They act like auxiliary buffs to give you an accessible edge supposing you require them. These augmentations aren’t particularly empowering, and don’t offer anything outlandish or devastating, but their implementation allows you to tailor the action to your liking somewhat.

Even if the perks are relatively subtle and don’t alter the moment-to-moment gameplay in interesting ways.

Risk-Free Contra

Lamentably, Operation Galuga doesn’t take the kind of risks you may expect despite its wholesale redesign.

Running and firing weapons is all well and good, but Operation Galuga could’ve done with some additional bang for your bucks.

Sure, end-level bosses are memorable and are worth battling through, but there’s no zing or pop to the environments or to your actions, whilst the moment-to-moment gameplay is whittled down to a predictable-if-enticing formula.

Operation Galuga didn’t need to reinvent the hardcore 1980s videogame wheel, but it could’ve done with some extra gore on its blood-soaked cake.

The organic settings do look pleasant and invitingly varied-after all they are set on an archipelago, but they’re merely set-dressings, and could’ve done with some additional sprucing up to give them a more exciting panache.

With that said, they do look refurbished and are a clean and slick improvement over the technicolour hues of the original Contra.

One thing that has made Contra the iconic hardcore videogame it is are the characters and their resemblances to 1980s action movie icons.

It’s so easy to ogle at the muscles and the glory of patriotic Americana when staring longingly at Bill Rizer and Lance Bean, as they do somewhat reflect Arnie and Stallone’s representation of macho machismo.

Other similar games have tried to replicate such Hollywood likenesses such as Free Lives and Devolver Digital’s Broforce, but Contra’s bleeding red, white and blue connotations came first, and this re-creative work Operation Galuga helps to cement Contra’s insurmountable place in history.

New female characters Lucia and Ariana bring some female bad-assery to the fore as showing how evolved and on-trend Operation Galuga is when compared to its dated forbear.

Both women along with another newcomer Stanley Ironside, help to insert newness into this rechristened Contra by granting them abilities like Ironside’s jetpack and Ariana’s slide to bring a smidge more agility and sleekness to the base Contra experience.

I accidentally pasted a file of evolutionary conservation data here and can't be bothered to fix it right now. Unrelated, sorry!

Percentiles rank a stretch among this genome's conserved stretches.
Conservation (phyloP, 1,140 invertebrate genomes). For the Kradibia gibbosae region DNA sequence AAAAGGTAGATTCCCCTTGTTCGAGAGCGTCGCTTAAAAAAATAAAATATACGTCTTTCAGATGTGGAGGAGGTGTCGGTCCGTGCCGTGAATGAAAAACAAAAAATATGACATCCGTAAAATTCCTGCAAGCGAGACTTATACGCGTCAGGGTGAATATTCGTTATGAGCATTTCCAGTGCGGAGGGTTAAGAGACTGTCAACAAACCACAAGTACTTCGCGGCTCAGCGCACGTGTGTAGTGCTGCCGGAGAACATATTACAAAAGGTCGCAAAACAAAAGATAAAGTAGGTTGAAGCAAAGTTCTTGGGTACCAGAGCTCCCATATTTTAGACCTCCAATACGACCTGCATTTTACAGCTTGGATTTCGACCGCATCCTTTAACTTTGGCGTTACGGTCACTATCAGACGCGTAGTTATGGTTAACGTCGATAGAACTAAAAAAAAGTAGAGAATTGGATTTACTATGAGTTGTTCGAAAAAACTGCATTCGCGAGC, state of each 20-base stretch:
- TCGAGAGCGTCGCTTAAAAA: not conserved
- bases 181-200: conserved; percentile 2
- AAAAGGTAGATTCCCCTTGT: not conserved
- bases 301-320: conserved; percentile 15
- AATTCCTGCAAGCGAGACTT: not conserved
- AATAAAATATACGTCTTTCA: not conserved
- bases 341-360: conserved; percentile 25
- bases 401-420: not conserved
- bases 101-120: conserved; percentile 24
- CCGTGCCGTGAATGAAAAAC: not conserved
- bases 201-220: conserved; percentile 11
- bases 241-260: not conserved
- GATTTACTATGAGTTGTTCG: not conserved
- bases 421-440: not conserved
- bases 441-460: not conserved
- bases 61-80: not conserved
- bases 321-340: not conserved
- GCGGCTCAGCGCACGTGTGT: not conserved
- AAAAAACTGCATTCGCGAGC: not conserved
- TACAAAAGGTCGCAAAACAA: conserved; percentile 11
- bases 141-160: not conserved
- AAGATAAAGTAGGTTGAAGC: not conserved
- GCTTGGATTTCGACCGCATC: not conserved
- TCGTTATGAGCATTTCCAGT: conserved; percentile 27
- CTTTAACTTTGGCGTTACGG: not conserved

Legacy Preservation Over Legacy Elevation

Many pretenders and contenders have attempted to lay claim to Contra’s run-and-gun throne over the years, with some glowingly successful and others failing abysmally, but Contra: Operation Galuga largely preserves its legacy with this faithful recreation of the much-loved 1980s classic.

While Operation Galuga won’t offer fans anything shocking or out of the ordinary, it’s still a pleasing upgrade they’ll be clamouring for.

There’s plenty in here to relish, and it’s not bloated with new features and ideas that could otherwise jeopardize this renewed relic.

Yes, more could’ve been done to reinvent the classic gameplay, but one shouldn’t fix what isn’t broken, and so Operation Galuga is a successful if formulaic return for one of gaming’s most hardcore franchises.

Contra: Operation Galuga is now available for PS5 and PS4.

Review code generously provided by publisher.

Score

7

The Final Word

Many pretenders and contenders have attempted to lay claim to Contra’s run-and-gun throne over the years, with some glowingly successful and others failing abysmally, but Contra: Operation Galuga largely preserves its legacy with this faithful recreation of the much-loved 1980s classic. While Operation Galuga won’t offer fans anything shocking or out of the ordinary, it’s still a pleasing upgrade they’ll be clamouring for. There’s plenty in here to relish, and it’s not bloated with new features and ideas that could otherwise jeopardize this renewed relic. Yes, more could’ve been done to reinvent the classic gameplay, but one shouldn’t fix what isn’t broken, and so Operation Galuga is a successful if formulaic return for one of gaming’s most hardcore franchises.